Here’s the second quote, for thinking on in a rainy day.
It is popular in our practical, ‘fix-me’ society to hammer at only one aspect of sanctification — generally called ‘progressive.’ However it is not clear that the categories of sanctification are cut and dried… or that sanctification should primarily be thought of differently than the rest of salvation (i.e., monergistically). Though best-sellers emphasize a ‘get to work’ ethic of ‘personal holiness,’ it is good to reflect that our righteousness is given to us, and true holiness for the believer is not in our always-imperfect efforts but in the actual work of the Spirit, the one whose name includes ‘holy,’ or, as Rev. Scaer notes, ‘Spiritus sanctus.’
This is from David Scaer, a Lutheran pastor (in Sanctification: By Grace Alone):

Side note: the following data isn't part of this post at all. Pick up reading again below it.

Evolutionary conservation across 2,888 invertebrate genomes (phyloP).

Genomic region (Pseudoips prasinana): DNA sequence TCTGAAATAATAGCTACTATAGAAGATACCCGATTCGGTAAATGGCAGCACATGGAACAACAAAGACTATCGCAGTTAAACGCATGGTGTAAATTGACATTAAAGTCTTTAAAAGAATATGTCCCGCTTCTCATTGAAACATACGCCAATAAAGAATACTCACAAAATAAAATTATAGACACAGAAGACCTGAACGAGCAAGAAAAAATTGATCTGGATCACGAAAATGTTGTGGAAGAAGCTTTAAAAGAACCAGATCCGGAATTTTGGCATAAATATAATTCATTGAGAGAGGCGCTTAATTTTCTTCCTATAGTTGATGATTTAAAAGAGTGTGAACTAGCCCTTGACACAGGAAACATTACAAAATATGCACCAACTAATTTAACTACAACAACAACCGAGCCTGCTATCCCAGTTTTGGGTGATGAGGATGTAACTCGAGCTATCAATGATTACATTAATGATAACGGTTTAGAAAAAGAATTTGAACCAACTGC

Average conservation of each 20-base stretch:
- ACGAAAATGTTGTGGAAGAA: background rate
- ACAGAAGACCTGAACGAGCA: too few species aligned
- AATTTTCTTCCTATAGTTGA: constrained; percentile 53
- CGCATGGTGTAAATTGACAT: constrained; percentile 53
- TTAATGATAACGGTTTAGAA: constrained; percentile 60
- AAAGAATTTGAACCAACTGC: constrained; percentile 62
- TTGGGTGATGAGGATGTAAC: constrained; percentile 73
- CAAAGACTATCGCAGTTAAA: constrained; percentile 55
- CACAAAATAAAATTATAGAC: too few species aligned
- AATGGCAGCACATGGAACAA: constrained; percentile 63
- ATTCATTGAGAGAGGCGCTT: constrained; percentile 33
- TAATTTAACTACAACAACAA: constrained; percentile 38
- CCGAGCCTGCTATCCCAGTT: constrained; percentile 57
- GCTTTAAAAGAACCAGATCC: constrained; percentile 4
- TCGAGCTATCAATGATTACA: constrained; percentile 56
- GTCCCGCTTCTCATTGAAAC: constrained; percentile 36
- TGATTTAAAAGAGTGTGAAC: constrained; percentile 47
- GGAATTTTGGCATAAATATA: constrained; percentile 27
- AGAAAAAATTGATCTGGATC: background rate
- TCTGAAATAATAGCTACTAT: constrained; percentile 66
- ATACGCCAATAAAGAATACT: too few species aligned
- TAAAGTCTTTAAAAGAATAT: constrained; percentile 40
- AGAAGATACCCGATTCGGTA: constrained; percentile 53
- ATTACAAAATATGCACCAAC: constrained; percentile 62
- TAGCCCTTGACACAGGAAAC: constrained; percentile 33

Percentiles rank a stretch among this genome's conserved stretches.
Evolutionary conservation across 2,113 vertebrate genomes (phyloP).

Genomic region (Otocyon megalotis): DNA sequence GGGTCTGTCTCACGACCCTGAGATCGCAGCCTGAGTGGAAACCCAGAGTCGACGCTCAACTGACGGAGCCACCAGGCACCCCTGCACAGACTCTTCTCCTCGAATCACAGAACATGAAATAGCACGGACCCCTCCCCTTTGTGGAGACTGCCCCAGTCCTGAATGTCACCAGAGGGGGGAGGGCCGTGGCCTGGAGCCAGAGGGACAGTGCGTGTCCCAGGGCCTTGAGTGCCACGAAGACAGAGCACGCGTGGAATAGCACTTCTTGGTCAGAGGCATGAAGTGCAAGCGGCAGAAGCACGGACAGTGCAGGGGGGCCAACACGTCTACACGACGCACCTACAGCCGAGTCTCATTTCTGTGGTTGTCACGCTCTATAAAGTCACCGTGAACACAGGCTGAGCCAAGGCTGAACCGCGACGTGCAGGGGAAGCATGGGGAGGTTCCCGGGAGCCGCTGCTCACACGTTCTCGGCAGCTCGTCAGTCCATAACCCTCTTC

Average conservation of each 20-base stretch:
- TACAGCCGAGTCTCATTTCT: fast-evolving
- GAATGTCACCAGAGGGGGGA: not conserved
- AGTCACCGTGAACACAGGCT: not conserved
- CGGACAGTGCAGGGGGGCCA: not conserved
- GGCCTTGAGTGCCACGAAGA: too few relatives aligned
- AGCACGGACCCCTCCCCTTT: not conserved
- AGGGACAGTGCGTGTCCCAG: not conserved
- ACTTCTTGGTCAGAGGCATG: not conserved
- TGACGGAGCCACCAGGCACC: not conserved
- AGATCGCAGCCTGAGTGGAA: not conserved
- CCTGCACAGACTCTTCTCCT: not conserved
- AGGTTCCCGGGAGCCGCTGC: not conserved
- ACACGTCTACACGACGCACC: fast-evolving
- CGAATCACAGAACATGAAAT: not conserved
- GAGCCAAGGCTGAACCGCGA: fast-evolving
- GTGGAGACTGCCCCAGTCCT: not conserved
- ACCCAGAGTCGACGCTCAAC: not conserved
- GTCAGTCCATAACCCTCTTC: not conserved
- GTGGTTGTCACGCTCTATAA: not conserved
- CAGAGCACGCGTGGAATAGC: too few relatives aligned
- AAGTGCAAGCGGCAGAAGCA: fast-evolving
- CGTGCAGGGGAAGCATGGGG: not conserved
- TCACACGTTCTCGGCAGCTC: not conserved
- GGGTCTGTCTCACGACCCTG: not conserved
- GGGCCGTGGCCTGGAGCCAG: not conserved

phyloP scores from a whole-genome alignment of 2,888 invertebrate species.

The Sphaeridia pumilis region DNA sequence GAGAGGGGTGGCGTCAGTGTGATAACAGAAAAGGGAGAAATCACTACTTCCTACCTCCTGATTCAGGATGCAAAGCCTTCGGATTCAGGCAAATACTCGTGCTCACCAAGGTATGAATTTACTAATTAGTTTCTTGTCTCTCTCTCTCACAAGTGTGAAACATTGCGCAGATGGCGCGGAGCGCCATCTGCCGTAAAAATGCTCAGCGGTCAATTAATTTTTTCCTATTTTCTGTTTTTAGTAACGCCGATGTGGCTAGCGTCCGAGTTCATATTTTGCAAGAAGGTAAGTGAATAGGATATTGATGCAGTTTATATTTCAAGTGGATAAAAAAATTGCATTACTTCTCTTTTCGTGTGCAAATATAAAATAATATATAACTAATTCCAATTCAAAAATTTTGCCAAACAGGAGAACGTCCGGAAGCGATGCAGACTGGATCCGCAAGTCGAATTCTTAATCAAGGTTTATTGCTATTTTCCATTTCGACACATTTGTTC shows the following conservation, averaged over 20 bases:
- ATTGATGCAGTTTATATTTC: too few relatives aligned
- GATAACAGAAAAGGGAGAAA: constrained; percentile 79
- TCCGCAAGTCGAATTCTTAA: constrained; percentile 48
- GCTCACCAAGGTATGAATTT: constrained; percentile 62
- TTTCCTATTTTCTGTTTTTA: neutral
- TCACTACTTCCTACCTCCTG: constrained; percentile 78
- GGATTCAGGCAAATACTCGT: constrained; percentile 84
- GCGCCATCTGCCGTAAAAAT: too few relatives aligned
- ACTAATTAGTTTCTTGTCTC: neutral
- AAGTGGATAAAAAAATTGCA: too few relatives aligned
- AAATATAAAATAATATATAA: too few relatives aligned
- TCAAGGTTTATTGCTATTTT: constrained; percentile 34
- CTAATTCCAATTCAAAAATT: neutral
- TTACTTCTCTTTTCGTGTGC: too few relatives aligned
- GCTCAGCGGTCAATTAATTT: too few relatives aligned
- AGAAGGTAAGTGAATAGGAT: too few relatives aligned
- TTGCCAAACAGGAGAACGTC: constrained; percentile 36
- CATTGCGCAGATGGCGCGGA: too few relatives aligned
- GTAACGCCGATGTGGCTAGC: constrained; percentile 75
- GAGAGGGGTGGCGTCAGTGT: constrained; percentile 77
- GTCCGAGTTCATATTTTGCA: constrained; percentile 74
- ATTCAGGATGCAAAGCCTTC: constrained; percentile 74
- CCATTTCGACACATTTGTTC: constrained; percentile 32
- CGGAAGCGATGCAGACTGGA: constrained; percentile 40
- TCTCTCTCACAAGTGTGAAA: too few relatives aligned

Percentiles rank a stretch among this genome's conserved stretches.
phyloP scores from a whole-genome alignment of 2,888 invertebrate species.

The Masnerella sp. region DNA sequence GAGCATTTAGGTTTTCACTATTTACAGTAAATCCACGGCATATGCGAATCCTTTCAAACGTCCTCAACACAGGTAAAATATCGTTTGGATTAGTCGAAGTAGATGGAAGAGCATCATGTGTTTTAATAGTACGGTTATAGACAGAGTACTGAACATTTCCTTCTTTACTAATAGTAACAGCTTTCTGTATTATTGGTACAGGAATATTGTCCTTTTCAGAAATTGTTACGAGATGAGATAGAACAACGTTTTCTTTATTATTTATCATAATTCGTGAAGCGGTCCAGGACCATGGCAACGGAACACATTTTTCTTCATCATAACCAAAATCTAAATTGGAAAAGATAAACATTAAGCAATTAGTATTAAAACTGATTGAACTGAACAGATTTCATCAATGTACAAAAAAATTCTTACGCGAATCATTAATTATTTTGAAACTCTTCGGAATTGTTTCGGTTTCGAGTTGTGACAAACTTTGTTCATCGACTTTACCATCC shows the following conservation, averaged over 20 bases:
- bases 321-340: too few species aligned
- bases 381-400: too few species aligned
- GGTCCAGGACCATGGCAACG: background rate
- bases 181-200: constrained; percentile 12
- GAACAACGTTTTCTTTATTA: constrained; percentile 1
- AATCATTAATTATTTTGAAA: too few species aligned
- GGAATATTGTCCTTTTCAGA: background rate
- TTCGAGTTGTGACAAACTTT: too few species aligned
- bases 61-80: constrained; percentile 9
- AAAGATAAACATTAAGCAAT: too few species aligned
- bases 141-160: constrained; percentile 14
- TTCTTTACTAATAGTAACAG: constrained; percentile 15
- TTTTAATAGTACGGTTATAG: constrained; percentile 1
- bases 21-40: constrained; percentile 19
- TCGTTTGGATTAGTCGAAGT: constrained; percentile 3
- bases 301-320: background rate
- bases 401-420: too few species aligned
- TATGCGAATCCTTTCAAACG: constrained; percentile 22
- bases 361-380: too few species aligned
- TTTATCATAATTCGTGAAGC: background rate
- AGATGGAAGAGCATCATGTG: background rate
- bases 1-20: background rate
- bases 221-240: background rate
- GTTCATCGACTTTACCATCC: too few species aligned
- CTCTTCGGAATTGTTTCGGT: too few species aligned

At times, the New Testament uses the words sanctify and sanctification of God’s entire activity of God in bringing about man’s salvation. More specifically it refers to the work of the Holy Spirit to bring people to salvation, to keep them in the true faith and finally to raise them from the dead and give them eternal life (Small Catechism). All these works are also performed by the Father and the Son. Since God is not morally neutral and does not choose to be holy, but He is holy, all His works necessarily share in His holiness. The connection between the Holy Spirit and sanctification is seen in the Latin for the Third Person of the Trinity, Spiritus Sanctus. The Spirit who is holy in Himself makes believers holy, sanctifies them, by working faith in Christ in them and He becomes the source of all their good works.
Sanctification means that the Spirit permeates everything the Christian thinks, says and does. The Christian’s personal holiness is as much a monergistic activity of the Holy Spirit as is his justification and conversion. The Spirit who alone creates faith is no less active after conversion than He was before.